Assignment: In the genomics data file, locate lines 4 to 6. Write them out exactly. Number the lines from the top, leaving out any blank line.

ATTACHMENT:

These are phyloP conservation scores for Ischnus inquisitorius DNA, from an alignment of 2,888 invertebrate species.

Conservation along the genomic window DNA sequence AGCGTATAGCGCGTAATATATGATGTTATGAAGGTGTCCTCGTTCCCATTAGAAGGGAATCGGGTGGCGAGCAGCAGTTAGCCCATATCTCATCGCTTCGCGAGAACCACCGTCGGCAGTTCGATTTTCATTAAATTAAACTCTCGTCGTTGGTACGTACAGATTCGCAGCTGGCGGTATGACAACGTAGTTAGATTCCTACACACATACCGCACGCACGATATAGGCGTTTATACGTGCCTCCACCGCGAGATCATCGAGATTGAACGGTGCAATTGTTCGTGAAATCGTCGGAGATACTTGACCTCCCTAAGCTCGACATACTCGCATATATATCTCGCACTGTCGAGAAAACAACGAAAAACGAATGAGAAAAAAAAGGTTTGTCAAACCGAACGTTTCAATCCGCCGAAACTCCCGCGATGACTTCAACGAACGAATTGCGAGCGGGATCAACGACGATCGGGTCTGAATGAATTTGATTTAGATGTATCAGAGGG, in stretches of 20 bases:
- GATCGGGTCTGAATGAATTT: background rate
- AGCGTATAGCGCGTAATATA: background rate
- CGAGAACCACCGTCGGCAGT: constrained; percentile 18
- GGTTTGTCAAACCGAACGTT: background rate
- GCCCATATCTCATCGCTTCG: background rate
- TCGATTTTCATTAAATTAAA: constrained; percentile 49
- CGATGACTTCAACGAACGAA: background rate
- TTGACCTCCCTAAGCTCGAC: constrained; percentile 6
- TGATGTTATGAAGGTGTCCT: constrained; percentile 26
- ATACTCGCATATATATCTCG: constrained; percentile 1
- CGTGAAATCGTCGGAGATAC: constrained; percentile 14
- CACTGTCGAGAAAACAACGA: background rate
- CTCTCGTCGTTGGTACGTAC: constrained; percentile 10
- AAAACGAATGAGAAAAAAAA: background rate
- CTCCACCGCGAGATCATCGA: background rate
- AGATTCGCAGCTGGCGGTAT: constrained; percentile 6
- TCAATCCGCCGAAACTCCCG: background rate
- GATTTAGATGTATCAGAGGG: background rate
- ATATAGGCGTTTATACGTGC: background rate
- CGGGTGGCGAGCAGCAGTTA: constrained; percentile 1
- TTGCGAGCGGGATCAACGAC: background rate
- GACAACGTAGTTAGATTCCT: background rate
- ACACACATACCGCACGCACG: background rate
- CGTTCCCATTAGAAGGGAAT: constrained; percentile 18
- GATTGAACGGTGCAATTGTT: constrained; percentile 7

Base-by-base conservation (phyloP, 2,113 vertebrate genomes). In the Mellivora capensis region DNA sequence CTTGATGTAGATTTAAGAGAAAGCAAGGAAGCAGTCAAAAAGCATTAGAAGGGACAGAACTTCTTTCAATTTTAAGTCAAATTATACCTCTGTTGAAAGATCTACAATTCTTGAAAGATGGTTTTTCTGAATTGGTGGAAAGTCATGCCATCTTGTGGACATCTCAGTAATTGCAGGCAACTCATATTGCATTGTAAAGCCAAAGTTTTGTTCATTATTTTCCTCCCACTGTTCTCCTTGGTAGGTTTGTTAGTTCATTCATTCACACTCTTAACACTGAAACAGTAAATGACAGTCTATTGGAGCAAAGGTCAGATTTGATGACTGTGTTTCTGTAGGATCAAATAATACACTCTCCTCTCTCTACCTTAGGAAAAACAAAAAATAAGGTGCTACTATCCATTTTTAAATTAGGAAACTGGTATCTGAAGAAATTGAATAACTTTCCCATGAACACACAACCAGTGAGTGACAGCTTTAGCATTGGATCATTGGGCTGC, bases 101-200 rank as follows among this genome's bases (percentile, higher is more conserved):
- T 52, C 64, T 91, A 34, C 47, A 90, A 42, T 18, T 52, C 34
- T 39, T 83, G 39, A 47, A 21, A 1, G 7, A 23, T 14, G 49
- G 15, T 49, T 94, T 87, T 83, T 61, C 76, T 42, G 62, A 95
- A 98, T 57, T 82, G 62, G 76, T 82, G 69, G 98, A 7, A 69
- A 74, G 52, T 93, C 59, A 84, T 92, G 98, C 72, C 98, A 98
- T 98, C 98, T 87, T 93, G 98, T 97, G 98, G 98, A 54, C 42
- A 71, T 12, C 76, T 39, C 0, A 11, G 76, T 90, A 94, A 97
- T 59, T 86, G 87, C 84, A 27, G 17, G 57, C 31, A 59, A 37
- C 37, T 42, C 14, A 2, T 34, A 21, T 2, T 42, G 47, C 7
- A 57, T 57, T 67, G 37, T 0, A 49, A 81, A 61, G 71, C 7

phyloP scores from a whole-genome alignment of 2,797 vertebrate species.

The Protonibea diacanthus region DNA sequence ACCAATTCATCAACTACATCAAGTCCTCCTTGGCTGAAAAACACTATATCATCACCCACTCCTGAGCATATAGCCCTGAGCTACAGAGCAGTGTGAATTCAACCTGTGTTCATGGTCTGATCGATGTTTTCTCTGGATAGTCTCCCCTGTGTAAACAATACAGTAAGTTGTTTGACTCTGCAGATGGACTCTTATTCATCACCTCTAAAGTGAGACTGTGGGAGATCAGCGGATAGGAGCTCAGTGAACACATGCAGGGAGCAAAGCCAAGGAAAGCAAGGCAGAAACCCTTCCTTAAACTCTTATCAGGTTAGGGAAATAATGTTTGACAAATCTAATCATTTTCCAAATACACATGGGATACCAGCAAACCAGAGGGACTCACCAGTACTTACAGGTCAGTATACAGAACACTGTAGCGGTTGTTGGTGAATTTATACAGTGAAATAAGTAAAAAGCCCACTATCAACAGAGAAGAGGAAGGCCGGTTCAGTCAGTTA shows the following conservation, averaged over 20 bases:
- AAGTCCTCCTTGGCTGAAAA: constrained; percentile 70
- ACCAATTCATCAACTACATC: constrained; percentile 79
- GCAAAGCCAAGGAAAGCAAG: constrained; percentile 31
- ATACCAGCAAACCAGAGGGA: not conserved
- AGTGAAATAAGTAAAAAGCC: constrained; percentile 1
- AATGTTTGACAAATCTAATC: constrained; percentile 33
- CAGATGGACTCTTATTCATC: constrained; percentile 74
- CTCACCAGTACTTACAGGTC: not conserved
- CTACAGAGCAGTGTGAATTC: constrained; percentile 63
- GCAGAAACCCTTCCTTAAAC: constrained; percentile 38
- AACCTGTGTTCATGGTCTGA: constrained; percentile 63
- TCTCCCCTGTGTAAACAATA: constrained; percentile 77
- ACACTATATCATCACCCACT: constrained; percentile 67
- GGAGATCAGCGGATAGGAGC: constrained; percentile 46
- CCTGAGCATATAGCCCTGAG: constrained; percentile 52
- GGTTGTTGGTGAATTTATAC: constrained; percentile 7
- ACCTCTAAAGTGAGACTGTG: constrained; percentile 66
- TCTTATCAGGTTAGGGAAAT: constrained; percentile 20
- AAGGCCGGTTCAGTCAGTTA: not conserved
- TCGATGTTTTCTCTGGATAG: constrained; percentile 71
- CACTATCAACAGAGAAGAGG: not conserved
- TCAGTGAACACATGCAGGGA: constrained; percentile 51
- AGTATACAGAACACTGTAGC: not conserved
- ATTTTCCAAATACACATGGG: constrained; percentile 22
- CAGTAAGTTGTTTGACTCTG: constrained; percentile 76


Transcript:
- AGCGTATAGCGCGTAATATA: background rate
- CGAGAACCACCGTCGGCAGT: constrained; percentile 18
- GGTTTGTCAAACCGAACGTT: background rate